Aarhus University Seal / Aarhus Universitets segl

No. 323: Relationships in the marine environment - Significance of sediment changes

Høgslund, S., Carstensen, J., Krause-Jensen, D. & Hansen, J.L.S. 2019. Sammenhænge i det marine miljø - Betydning af sedimentændringer. Aarhus Universitet, DCE – Nationalt Center for Miljø og Energi, 74 s. - Videnskabelig rapport nr. 323. http://dce2.au.dk/pub/SR323.pdf


This report has been prepared for the Danish Environmental Protection Agency and is part of the project “Relationships in the marine environment - stress factors other than nutrients". The report describes how changes in sediment pools of C, N and P affect central biological quality elements in Danish coastal waters. The report is based on data collected in research projects and the national monitoring programmes on model calculations and reviews of scientific literature.

A review of published measurements of sediment characteristics and monitoring data showed that there is insufficient data to quantify changes in sediment characteristics in individual water areas in Danish coastal waters. Analysis of monitoring data from the two periods, 1999-2003 and 2017-2018, showed a significant decrease in the content of organic matter and total nitrogen at the station at the South Funen Archipelago. Apart from this, there were no significant changes in sediment characteristics in depth-integrated pools or in the individual sediment depths.

The sediment receives nutrients bound in the organic matter that settles on the seabed. Here, the organic material is converted and some nutrients are released and returned to the water column. The dynamics of this "internal load" with nutrients thus depend largely on organic matter supply to the sediment and turnover of the organic substance. Modelling of sediment-biochemistry in the Bay of Aarhus showed that a reduction in the supply of organic matter to the sediment of 38% over 10 years leads to a decrease in the internal N load of 40% in summer and autumn. This decrease may reduce the growth of phytoplankton in the water column, as the water column’s primary production is particularly dependent on internal (recycled) nutrients during this time of year.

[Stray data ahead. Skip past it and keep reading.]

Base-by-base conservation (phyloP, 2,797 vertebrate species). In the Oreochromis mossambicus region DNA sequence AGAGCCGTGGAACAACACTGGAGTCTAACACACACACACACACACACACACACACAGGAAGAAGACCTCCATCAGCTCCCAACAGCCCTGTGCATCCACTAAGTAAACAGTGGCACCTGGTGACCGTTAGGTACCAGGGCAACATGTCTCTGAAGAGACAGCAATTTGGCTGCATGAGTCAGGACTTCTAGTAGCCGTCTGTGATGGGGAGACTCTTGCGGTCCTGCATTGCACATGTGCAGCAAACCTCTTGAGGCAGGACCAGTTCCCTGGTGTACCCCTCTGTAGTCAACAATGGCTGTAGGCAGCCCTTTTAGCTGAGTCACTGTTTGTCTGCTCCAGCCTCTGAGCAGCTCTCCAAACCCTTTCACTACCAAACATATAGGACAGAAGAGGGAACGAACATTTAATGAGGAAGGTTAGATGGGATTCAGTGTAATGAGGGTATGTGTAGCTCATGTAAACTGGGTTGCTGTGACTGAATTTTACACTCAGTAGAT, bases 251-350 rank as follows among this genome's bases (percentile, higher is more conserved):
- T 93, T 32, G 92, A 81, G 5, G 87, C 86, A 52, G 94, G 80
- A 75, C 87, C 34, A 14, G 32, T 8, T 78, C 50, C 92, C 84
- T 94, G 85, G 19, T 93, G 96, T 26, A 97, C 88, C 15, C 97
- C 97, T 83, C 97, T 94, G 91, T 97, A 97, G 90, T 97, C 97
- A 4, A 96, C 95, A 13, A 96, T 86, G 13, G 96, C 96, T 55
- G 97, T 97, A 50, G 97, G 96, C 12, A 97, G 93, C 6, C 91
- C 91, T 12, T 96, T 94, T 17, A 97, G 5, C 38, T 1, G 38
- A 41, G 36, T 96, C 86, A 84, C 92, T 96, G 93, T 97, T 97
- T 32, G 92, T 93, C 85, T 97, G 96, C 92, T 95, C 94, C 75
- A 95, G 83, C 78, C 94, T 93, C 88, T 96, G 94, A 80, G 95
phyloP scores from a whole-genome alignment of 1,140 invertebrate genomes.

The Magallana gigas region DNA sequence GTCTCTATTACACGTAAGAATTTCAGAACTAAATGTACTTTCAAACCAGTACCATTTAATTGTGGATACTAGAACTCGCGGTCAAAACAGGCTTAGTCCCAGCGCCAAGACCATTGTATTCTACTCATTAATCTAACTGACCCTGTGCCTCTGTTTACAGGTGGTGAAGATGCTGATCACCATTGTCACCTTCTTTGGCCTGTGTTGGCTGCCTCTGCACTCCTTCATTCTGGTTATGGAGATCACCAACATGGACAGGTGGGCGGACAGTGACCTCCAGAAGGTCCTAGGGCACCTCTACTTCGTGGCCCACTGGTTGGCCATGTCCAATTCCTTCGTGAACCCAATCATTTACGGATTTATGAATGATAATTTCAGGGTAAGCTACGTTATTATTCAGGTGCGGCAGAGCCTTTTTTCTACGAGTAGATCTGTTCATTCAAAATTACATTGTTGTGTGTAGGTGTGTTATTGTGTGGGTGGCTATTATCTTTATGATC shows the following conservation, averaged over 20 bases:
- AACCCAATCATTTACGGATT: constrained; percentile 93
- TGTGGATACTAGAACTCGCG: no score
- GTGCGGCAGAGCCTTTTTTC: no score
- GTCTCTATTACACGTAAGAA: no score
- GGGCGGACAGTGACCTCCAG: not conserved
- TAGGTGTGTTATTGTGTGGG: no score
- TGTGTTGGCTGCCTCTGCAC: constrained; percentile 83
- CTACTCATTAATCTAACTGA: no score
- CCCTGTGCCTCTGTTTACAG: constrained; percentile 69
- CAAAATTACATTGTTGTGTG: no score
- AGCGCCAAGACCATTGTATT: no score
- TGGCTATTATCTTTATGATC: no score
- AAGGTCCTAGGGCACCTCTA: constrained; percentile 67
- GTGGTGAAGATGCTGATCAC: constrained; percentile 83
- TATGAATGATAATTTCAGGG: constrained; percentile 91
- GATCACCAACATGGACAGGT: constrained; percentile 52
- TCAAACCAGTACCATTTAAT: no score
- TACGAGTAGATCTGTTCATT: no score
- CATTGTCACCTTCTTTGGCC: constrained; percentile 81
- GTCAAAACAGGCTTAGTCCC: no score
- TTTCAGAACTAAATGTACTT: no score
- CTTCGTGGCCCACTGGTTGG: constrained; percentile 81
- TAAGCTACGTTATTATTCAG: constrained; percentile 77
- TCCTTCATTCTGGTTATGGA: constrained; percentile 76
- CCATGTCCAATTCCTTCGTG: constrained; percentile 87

The primary source of N from the sediment is ammonium, and it is the changes in the release of ammonium that drive the quantitatively most important changes in the internal N load. Ammonium release is to a great extent determined by the turnover of the labile and refractory organic matter pools in the sediment. Therefore, the largest impact on the internal load takes place during the first four years following changes in the sediment pools.

The exchangeable pools of organic matter also determine the phosphate release from the sediment that decreases as they are turned over. At the same time, the changed redox conditions in the sediment cause the pool of iron bound phosphorus in the sediment to rise, and if this pool is reduced in connection with oxygen depletion, it will give rise to periodically increased release of phosphate to the bottom water.

Sediment oxygen uptake and hydrogen sulphide depth change immediately and in line with the change of organic matter content in the sediment. A decrease in organic matter content results in reduced oxygen uptake and a deeper position of the hydrogen sulphide front.

Changes in the sediment pools of organic matter change the redox conditions in the sediment, and model calculations for the Bay of Aarhus showed that it takes decades (> 40 years) before the conditions that are controlled by the redox chemistry are stabilised at new levels. This applies to both oxygen uptake, which is important to the oxygen conditions in the bottom water, and hydrogen sulphide content in the sediment.